I say, let us not fall into the coupon trap, and seek instead, other, smarter ways to save, that won’t hurt our health.

Read Full Post »

I saw the few raisins left behind, in their original Whole Foods plastic bag. Flashed to Green Guru, and imagined him going through the pain of retrieving each one, so that none would go to waste. Nah! Why bother? A few raisins in the garbage, did not measure up with the inconvenience of separating the plastic folds, unsticking the raisins, one at a time, and sliding them from the bag, into the jar. Out of sight, out of mind. The little raisins went into garbage oblivion.

The next day, I watched without saying a word, as Green Guru pulled out the dirty bag, and collected every single one of the five raisins I had forsaken, and sprinkled them on top of his breakfast.


I have been thinking about the five little raisins. Green Guru and I have different value sets, when it comes to managing resources.

My values: resources are abundant, my time is precious

Green Guru’s values: resources are scarce, someone else is hungry who could be eating those raisins

His come from being raised in India, a poverty stricken country. I, on the other hand come from France where food supply was never an issue.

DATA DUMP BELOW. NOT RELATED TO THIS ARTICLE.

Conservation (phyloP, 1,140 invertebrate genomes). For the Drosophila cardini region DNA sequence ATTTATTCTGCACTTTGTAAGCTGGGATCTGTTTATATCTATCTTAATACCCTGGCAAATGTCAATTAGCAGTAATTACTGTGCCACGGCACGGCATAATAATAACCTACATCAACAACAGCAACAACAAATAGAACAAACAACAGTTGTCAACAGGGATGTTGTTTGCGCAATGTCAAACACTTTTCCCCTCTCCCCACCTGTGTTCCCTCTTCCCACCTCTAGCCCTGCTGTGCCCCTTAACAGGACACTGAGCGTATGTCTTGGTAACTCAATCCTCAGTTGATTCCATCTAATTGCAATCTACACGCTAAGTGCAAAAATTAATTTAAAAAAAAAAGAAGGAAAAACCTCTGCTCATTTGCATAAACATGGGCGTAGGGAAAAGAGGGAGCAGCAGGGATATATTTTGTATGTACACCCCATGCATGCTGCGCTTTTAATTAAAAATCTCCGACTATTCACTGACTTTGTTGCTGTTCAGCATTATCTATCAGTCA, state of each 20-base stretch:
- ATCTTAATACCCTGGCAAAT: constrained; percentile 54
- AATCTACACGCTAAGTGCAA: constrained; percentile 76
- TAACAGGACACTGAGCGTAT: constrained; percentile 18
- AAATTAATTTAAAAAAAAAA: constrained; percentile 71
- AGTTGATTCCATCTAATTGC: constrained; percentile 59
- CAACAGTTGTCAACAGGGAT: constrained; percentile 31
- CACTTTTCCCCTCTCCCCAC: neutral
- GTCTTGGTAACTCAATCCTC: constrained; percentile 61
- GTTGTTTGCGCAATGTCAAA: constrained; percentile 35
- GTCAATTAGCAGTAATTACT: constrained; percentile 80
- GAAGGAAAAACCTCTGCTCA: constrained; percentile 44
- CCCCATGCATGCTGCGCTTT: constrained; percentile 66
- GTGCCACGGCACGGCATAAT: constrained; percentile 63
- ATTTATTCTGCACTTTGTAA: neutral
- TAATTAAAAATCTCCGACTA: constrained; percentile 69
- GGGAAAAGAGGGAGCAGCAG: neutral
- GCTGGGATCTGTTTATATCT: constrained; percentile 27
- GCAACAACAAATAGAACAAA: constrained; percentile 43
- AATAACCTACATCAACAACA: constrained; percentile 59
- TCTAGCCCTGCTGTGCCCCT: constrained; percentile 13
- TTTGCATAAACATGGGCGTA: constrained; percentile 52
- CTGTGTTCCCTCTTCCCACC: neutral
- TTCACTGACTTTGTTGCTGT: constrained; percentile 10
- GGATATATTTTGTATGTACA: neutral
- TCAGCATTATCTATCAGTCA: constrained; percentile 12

As more and more people in the world, start competing for limited resources, it is clear that we, the folks in developed countries need to align more with Green Guru‘s values. Next, comes the question of how to make that shift?

Read Full Post »

Faced with rising food prices, and shrinking wallets, citizens are becoming increasingly resourceful. Sunday’s Washington Post has an article on the unprecedented growth of home gardening in America. A $20 return in produce, for every dollar spent on seeds, is a hard number to ignore. Even I, whose nature did not bless with a green thumb, discovered the marvel of the homegrown vegetable patch.

Hubby Prad, also sometimes called Green Guru, tempers my enthusiasm with his usual cynicism. Prad thinks home gardening is not enough. And shares what he saw at the Honolulu Safeway yesterday. A family, obviously not rich, pushing a shopping cart filled with bottled water. That mother is just throwing away her already scarce resources on regular tap water, made to pass as a high price commodity. Shopping smart is an acquired skill, that many Americans lack. Knowing what to put and not put on one’s grocery list is as essential as looking for the best deals and clipping coupons.

We already knew Americans need to downsize, and not throw away their food. Now add to the list: home gardening, and ‘smart grocery listing‘.